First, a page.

Kabbage is an automated financial services platform that quickly supplies working capital to small and mid-size businesses. On average, from the time merchants land on Kabbage’s website until they have cash in their accounts, it takes seven minutes. “Our customers are very happy with us because we are saying ‘yes’ when a lot of banks are saying ‘no,’” reports COO and co-founder, Kathryn Petralia. “Banks do not have the tools and technology to profitably underwrite less than $100,000, and a lot of small businesses need $20,000 or $40,000, not $100,000. We serve small businesses that banks cannot.” To date, the firm, also founded by Rob Frohwein and Marc Gorlin, has conducted more than 100,000 transactions with customers.
Kabbage opens up many opportunities for merchants, enabling them to acquire inventory, hire seasonal help, make capital purchases, fund marketing to increase brand awareness, and more. “Our customers run the gamut. We have a strong concentration in retail, and we are moving into the offline space. There is a testimony on our website by Cheesecakes by Alex, and, like many of our customers, he is buying raw materials that he is putting into his products. We also have professional service providers and health care providers as customers,” Petralia shares.
Customers control fees
The company’s model is unique in the financial services space. Kabbage financing is a line of credit, and customers only pay for what they use. It is not a loan and does not require merchants to use their personal assets as collateral. Kabbage financing is structured as a cash advance against future sales, and the company does not charge a prepayment penalty. “Almost everyone else in this space has a fixed prepayment amount,” Petralia continues. “Every transaction is automatically repaid in six months; we automatically collect it from either their checking or PayPal account. Most of our customers repay us in around half the time required, so that is a big savings to them. The more quickly they repay, the less fees they incur.” Fees range from two to ten percent of the transaction amount in months one and two, and one percent in each of months three through six. The most a customer will pay in fees for six months is from eight to 24 percent.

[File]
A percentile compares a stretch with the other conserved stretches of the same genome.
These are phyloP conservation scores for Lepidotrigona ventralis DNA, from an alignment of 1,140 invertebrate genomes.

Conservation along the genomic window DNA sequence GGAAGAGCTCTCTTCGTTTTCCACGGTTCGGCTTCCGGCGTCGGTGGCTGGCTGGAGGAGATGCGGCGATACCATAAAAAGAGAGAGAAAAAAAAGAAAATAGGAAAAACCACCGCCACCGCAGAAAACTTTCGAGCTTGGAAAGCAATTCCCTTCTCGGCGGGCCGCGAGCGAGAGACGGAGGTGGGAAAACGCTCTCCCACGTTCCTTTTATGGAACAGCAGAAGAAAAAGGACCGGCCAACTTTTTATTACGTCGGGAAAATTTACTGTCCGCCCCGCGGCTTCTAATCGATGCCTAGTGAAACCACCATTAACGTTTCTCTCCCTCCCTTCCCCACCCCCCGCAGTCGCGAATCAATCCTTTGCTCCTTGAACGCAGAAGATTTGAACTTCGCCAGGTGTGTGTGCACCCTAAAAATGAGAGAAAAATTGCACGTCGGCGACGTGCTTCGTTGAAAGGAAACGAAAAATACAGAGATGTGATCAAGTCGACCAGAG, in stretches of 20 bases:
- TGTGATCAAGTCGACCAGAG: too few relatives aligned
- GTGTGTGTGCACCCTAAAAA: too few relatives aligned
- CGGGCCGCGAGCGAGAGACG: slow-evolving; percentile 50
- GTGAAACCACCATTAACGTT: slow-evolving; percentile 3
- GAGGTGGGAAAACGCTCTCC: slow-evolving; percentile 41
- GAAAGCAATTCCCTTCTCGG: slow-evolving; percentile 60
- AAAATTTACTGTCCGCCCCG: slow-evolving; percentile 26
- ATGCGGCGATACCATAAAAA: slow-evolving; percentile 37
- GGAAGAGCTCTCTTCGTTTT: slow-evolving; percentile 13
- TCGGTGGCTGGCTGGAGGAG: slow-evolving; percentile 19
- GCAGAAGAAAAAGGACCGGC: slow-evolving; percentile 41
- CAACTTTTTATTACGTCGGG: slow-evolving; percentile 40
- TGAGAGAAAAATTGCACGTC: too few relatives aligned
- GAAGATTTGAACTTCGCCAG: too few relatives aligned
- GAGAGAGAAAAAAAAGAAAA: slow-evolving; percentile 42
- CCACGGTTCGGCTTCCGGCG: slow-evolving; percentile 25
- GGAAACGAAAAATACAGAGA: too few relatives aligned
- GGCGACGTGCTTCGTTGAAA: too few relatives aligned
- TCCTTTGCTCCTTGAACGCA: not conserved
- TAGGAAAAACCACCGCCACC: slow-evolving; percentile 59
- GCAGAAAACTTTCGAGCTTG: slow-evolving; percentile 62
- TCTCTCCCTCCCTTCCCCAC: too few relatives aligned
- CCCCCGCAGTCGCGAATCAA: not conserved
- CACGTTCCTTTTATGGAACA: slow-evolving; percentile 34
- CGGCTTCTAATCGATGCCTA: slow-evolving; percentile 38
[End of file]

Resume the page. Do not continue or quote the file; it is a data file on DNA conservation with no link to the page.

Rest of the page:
According to Kabbage’s underwriting model, merchants must be operating a business, which the firm validates. “We are very excited about the automation component of our product,” Petralia adds. “Customers create an online account by providing an email address and then build their profile. If they are Amazon merchants, they add their Amazon data through an API, which authorizes Kabbage to access their transaction information. They also add their checking account data. If they are eBay sellers, we want to see their PayPal account. If they are offline merchants, we require their checking account information. This takes around a minute to gather.” Beyond this, there is a short application form and the firm pulls a credit report. Kabbage uses the information to make an automated decision about the retailer’s business performance and to determine the amount of capital it will extend. Once customers are approved, they can continue to expand their profiles in the Kabbage dashboard by adding more data sources, giving them access to more capital. The company maintains access to customers’ management, social, credit card, and other financial data, so it can continuously evaluate them.
Kabbage’s model seems to be very successful. The firm’s Net Promoter Score (NPS), a measure of customer satisfaction, is 70. The top tier NPS companies, such as Apple and Amazon, are at around 70, and AMEX is the highest rated financial services company at around 40. Kabbage gives its customers high scores, too. “We are excited about helping our customers to grow and how wisely they are using the money,” Petralia comments. “We are proud to service this important economic force.”